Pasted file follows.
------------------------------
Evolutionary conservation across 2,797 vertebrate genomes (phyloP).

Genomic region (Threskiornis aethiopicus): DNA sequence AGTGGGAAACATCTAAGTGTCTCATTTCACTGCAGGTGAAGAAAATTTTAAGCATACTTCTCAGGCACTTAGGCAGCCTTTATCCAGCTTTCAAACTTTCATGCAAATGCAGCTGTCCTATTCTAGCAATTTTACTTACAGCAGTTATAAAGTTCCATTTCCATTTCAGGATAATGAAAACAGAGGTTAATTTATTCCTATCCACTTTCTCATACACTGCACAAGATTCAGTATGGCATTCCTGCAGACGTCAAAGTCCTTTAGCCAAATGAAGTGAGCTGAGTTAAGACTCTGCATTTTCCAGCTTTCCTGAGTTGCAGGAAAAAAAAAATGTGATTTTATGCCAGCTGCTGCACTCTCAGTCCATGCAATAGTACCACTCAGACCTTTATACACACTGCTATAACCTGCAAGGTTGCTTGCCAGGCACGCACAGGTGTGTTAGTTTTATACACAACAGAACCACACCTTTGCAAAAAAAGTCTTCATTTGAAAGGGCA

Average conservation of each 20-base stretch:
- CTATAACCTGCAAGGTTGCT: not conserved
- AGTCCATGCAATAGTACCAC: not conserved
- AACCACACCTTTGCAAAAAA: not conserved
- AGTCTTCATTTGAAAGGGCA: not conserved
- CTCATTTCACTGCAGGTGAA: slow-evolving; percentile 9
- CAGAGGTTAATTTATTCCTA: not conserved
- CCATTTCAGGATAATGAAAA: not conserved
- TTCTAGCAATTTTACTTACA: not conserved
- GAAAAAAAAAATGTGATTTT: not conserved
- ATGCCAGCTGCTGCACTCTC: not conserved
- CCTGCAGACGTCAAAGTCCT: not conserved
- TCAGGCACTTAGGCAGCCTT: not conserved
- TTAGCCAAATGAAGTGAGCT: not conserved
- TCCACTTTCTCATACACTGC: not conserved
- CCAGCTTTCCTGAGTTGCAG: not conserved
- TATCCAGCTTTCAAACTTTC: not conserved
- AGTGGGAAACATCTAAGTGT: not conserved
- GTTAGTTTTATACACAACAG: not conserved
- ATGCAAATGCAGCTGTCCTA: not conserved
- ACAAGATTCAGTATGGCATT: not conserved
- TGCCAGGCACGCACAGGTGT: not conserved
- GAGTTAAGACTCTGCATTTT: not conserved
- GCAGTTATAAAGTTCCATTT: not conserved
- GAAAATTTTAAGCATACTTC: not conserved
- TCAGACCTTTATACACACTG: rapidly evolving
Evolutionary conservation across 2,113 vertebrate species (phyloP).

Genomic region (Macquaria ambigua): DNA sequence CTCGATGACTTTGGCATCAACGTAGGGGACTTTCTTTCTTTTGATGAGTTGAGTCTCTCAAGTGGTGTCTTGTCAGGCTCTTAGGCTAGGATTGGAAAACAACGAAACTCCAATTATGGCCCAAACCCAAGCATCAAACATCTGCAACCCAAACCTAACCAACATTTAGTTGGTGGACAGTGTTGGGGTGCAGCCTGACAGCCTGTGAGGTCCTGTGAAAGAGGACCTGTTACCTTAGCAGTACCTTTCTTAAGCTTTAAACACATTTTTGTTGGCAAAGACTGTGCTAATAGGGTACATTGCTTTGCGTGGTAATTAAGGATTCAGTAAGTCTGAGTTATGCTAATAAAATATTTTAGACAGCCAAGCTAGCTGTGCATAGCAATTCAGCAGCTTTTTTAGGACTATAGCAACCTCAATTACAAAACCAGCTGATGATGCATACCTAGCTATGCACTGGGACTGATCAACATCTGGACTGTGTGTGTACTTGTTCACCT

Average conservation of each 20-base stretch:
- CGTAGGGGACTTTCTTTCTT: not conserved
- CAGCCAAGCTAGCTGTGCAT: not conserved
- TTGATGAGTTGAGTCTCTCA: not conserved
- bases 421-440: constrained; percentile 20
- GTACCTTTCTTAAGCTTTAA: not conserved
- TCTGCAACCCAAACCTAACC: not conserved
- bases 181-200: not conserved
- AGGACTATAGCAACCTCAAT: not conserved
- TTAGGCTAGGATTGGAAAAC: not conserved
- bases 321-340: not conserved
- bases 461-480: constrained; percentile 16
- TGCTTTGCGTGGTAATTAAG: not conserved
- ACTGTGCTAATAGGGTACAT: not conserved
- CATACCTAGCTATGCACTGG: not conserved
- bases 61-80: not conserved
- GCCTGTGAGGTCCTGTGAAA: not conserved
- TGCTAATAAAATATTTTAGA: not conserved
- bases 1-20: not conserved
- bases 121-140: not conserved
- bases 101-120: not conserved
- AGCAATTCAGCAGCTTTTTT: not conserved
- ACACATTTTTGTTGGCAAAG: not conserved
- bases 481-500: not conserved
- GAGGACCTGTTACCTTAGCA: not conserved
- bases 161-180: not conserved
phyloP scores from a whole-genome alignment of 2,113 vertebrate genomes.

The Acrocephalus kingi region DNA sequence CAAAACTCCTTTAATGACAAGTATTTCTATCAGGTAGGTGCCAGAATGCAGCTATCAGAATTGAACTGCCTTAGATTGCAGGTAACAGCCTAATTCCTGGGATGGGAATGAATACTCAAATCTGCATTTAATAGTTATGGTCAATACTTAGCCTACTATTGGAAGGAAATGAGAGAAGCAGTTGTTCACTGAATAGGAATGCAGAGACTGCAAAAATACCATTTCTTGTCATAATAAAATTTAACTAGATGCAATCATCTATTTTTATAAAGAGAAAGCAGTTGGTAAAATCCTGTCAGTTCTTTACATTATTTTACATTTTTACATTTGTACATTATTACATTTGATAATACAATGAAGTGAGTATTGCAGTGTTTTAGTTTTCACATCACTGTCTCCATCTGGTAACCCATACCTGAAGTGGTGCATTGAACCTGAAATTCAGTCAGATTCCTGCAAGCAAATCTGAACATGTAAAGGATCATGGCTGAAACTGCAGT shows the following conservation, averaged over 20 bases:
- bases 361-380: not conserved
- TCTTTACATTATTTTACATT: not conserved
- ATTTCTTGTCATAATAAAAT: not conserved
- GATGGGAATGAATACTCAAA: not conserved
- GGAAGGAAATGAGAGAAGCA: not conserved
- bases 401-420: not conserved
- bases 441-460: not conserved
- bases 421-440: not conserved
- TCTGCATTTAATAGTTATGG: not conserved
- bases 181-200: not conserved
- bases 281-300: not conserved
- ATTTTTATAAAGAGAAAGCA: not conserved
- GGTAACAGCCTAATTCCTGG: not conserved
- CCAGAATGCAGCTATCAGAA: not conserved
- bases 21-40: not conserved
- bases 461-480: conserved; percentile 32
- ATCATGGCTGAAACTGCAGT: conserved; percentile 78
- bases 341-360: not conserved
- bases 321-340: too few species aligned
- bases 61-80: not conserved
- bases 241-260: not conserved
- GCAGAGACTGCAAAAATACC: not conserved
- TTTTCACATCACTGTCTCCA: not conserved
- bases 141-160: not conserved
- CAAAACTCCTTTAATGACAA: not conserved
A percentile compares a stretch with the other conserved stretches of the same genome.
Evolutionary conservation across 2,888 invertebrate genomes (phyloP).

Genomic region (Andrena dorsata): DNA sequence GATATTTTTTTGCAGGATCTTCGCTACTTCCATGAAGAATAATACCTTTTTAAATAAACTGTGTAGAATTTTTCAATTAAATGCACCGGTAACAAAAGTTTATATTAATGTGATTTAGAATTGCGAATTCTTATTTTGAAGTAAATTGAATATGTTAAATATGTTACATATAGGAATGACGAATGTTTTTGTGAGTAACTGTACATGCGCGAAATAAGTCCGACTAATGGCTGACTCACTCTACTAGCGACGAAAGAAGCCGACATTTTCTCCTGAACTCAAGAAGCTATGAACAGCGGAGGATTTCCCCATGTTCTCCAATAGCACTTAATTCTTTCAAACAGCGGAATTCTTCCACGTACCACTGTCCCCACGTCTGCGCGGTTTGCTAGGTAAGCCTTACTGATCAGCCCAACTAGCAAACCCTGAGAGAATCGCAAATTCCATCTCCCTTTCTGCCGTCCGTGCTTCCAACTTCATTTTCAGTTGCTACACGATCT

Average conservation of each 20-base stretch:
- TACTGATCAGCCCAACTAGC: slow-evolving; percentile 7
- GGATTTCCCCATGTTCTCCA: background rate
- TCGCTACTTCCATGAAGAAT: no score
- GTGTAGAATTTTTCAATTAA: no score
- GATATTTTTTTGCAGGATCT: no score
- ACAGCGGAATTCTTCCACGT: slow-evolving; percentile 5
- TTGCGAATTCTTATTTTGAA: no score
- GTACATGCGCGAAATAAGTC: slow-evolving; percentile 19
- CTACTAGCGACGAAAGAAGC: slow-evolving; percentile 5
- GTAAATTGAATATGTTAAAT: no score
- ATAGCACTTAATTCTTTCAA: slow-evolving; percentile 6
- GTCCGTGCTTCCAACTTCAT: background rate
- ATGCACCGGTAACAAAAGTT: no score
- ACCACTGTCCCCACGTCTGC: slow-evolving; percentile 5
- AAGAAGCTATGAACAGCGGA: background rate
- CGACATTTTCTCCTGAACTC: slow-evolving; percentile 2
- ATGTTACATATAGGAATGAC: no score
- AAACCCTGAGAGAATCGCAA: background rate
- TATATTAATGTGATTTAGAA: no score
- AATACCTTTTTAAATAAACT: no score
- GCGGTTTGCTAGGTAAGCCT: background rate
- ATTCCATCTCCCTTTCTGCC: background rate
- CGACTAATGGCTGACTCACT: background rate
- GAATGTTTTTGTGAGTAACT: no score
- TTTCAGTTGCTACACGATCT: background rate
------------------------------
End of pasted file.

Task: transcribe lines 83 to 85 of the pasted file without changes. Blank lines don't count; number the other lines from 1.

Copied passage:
- CAAAACTCCTTTAATGACAA: not conserved
A percentile compares a stretch with the other conserved stretches of the same genome.
Evolutionary conservation across 2,888 invertebrate genomes (phyloP).